Born in Knutsford, Great Britain on this day in 1978, Emma Davies joined the Manchester Wheelers CC when she was twelve and crashed during her very first ride with them - she made the other team members promise not to tell her mum and dad in case they thought cycling was too dangerous and forbade her from continuing. Fortunately, they didn't find out - and having decided to make the switch to track cycling, she won a bronze medal in the Pursuit at the 1998 National Track Championships. The following year she won silver for the Pursuit, again at the Nationals, and was fifth in the same event at the European Under-23 Championships; then repeated her placing at the Nationals in 2000 before taking gold in 2001. She then won it again in 2002, 2003 and 2004, adding the Points race too in the last two years.
In September 2005, Davies married; just a month later she was seriously injured in a hit-and-run incident near Manchester Velodrome. She was left in agony with a compressed vertebral stress fracture, but got off relatively lightly - a shard of bone had splintered off and lodged 2mm from her spinal chord; had it have gone only slightly further, it could have cut through the chord and left her permanently paralysed. For months after leaving hospital, she couldn't walk more than half a kilometre without fainting from the pain. Yet, with a large amount of physiotherapy, she was able to make a full recovery - and in March 2006 she won a bronze medal in the Pursuit at the Commonwealth Games, then two criterium road races in Belgium.
|Maurice Boeck and Stan Brittain|
Brittain's Army cycling career was not especially successful: he was one of 58 riders to abandon an Irish stage race due to bad weather in 1953 and crashed out of the World Road Race Championships in 1954, where he rode in a team that included Ray Booty who would become the first man to complete a 100-mile time trial in under four hours two years later. However, from 1955 he seemed to enter his best years (or was no longer pursuing a course of studied incompetence, a technique commonly used by those forced to join the armed services against their will) and performed very well at the Peace Race, finishing Stage 1 in second place and taking the race lead in Stage 2, then retaining the lead until Stage 7 when it went to Gustav-Adolf Schur, later the winner of several National Championship titles in his native East Germany and father to professional cyclists Jan and Gus-Erik. Brittain came third overall, with Schur first and a multiple Czech national champion named Jan Veselý taking second; he rode the Peace Race again the following year but abandoned at the start of Stage 6 and also took part in the Olympics where he won a silver medal in the Team Road Race, then in 1957 he won Stages 2 and 9 at the Peace Race and was second overall behind Bulgarian Nentcho Christov.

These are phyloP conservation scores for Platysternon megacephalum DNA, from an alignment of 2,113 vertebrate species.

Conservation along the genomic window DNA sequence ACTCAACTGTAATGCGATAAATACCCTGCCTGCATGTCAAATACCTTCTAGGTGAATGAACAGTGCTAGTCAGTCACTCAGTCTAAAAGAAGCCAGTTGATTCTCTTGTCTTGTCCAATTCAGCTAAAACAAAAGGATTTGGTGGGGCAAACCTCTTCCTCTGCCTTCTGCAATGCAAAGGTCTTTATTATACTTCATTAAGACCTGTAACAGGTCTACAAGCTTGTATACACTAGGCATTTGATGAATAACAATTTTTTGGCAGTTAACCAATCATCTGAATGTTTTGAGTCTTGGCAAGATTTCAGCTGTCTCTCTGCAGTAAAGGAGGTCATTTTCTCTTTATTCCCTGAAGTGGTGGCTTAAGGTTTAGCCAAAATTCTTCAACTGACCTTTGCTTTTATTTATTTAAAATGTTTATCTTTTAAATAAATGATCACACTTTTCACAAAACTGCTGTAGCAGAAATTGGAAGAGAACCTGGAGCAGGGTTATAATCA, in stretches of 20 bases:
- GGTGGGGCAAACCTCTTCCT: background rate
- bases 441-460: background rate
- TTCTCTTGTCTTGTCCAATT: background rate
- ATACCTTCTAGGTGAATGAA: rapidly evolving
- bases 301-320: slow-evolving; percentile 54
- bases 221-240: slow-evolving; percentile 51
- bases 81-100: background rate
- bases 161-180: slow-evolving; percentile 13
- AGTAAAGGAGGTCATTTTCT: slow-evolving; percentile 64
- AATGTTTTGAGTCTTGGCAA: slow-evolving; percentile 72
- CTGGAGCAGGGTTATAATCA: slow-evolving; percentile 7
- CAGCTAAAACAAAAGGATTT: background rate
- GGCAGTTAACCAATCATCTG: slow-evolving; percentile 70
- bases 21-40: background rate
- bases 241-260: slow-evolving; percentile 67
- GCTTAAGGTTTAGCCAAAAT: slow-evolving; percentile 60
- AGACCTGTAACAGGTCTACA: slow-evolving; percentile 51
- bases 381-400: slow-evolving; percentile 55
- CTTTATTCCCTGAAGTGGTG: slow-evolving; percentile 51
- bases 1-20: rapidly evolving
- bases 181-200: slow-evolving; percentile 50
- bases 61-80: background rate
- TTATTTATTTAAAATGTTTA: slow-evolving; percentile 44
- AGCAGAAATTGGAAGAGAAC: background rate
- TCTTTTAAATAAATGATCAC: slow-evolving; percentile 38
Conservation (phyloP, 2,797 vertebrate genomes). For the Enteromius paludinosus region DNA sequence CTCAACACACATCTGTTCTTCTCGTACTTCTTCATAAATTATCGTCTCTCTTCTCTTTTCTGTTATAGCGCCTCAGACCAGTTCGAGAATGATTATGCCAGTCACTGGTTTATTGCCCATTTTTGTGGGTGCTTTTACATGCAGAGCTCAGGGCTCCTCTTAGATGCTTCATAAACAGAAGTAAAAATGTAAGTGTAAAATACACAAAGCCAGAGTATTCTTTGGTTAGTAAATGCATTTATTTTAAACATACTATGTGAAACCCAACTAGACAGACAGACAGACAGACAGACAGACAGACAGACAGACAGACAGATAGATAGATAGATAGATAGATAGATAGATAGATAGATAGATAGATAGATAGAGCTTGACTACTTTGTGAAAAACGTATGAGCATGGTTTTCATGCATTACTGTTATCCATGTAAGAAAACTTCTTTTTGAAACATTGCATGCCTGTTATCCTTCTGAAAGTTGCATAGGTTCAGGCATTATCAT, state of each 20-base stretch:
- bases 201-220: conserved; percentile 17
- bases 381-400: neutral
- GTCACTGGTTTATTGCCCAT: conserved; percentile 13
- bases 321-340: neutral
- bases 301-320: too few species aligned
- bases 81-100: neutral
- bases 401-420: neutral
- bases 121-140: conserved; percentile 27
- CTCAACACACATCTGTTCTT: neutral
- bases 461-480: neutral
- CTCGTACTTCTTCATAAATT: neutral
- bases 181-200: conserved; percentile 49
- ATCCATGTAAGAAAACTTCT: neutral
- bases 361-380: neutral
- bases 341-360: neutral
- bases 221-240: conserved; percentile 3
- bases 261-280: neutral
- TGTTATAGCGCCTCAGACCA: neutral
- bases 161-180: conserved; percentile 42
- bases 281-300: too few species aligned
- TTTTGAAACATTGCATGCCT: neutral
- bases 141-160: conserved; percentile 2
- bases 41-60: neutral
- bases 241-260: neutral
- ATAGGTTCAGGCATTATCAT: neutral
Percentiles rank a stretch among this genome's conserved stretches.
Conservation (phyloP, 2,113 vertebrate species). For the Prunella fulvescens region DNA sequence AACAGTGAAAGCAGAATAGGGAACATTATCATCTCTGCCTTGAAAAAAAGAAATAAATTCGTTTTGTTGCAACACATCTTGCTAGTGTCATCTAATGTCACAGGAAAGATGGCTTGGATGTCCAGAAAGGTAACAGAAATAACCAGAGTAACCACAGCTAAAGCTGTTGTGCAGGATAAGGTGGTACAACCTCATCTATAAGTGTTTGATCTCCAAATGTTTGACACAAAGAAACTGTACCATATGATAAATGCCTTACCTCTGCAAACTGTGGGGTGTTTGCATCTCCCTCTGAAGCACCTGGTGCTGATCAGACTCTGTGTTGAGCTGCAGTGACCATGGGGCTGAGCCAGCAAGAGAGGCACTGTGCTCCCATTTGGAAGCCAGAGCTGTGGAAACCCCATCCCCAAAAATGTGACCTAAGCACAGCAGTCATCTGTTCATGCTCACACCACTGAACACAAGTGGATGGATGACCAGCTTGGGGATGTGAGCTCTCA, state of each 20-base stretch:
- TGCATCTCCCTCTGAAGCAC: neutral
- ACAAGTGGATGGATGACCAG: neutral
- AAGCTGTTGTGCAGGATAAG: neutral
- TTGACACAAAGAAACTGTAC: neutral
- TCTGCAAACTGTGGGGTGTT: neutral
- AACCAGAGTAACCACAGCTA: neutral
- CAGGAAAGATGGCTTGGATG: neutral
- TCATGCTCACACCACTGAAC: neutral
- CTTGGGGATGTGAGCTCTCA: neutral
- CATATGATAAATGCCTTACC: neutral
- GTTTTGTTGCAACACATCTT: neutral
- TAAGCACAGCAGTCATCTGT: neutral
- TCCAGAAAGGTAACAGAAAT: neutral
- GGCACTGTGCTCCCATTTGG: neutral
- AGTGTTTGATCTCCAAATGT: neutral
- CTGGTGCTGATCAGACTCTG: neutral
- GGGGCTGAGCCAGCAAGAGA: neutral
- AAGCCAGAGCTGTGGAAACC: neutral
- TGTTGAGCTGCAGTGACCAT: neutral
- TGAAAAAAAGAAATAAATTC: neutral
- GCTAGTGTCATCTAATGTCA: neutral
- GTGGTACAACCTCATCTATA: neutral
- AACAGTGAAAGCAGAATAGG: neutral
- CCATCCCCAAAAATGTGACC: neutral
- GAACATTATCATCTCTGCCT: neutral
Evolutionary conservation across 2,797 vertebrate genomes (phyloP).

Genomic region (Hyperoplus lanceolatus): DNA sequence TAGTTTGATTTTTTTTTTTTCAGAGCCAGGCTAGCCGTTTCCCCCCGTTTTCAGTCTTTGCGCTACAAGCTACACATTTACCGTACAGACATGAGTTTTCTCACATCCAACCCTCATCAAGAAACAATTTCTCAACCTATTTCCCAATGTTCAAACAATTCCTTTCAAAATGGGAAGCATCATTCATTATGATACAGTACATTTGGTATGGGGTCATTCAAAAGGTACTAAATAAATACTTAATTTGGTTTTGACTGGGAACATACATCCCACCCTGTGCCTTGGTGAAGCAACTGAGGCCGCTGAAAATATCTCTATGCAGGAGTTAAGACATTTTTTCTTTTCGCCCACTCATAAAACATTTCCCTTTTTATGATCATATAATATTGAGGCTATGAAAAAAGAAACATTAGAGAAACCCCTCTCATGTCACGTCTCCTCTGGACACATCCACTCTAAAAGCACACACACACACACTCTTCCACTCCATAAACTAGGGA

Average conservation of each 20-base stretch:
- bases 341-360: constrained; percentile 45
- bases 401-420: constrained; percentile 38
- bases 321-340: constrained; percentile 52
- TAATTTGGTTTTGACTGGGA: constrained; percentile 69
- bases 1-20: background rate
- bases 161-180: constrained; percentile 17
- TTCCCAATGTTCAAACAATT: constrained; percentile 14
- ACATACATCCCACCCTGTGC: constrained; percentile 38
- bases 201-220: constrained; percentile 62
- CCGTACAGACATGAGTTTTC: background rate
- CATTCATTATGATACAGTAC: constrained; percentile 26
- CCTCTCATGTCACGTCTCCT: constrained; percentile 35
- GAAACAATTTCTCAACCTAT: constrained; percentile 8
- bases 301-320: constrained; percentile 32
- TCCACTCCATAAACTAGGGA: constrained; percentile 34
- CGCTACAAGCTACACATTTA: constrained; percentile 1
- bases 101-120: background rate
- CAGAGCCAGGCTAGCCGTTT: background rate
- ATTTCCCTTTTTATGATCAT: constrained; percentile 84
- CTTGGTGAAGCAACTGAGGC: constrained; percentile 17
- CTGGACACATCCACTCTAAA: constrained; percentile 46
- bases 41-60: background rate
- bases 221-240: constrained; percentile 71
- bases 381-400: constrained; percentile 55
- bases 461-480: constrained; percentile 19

In 1958, the Tour de France invited Great Britain to enter a team. Unfortunately, it was unable to field a sufficient number of riders capable of taking part; instead Brittain, Robinson and Ron Coe were joined by Seamus Elliott (Ireland's first Grand Tour stage winner and, in 1962, very nearly the World Champion) and a selection of riders from Denmark, Austria and Portugal to make up a primarily British international team. Robinson won Stage 7 and thus became not only one of the first British men to complete a Tour but also the first to win a stage. Brittain finished in 66th place but was under no illusion that he ever stood a chance of winning anything: "The Tour is a race and a half. It was then and is now. It is the class of riders who make the race and the country you go through: the Alps and the Pyrenees - the toughest in the world - which makes it a bike race. I wasn't involved in the racing. That was up front with the big-hitters. Just to get through the Alps and the Pyrenees was something. I had lost my climbing ability, but even in my best climbing years I was never going to climb those mountains, some 12 miles long. I was six-foot something and with a racing weight of 12 stones four, which made it difficult to take over the hills and the mountains," he later told Cycling magazine.
During 1958 Brittain rode for the French Helyett-Potin-Hutchinson team (though not at the Tour, it being the period during which the race was competed by national teams rather than trade teams), also home to Elliott, André Darrigade and Jacques Anquetil; after the Tour he left for the British team Viking Cycles. He couldn't enter the Tour in 1959 due to a broken wrist, then went to Belgium after realising how much money he could make racing there and his form and confidence improved, leaving him feeling that he had the chance to do well when he returned to cycling's most important event in 1960 - but then he fell ill and, having been unable to eat for two days, abandoned in Stage 9. He was again unable to finish the race in 1961.
Cécile Odin, born in Blaye, France on this day in 1965, came third at the Tour de France Féminin in 1985 and 1994, also winning Stage 6 in the latter year. She also won the Tour de Bretagne in 1987, the Tour de l'Aude in 1989, the GP de France in 1990 and was third at the National Individual Time Trial Championships in 1995.
Other cyclists born on this day: Bernard Esterhuizen (South Africa, 1992); Richárd Bicskey (Hungary, 1936); Rainer Podlesch (West Germany, 1944); Christopher Church (Great Britain, 1940, died 2001); Nedyu Rachev (Bulgaria, 1915); Harumitsu Okada (Japan, 1960); Alexius Ekström (Sweden, 1883, died 1958).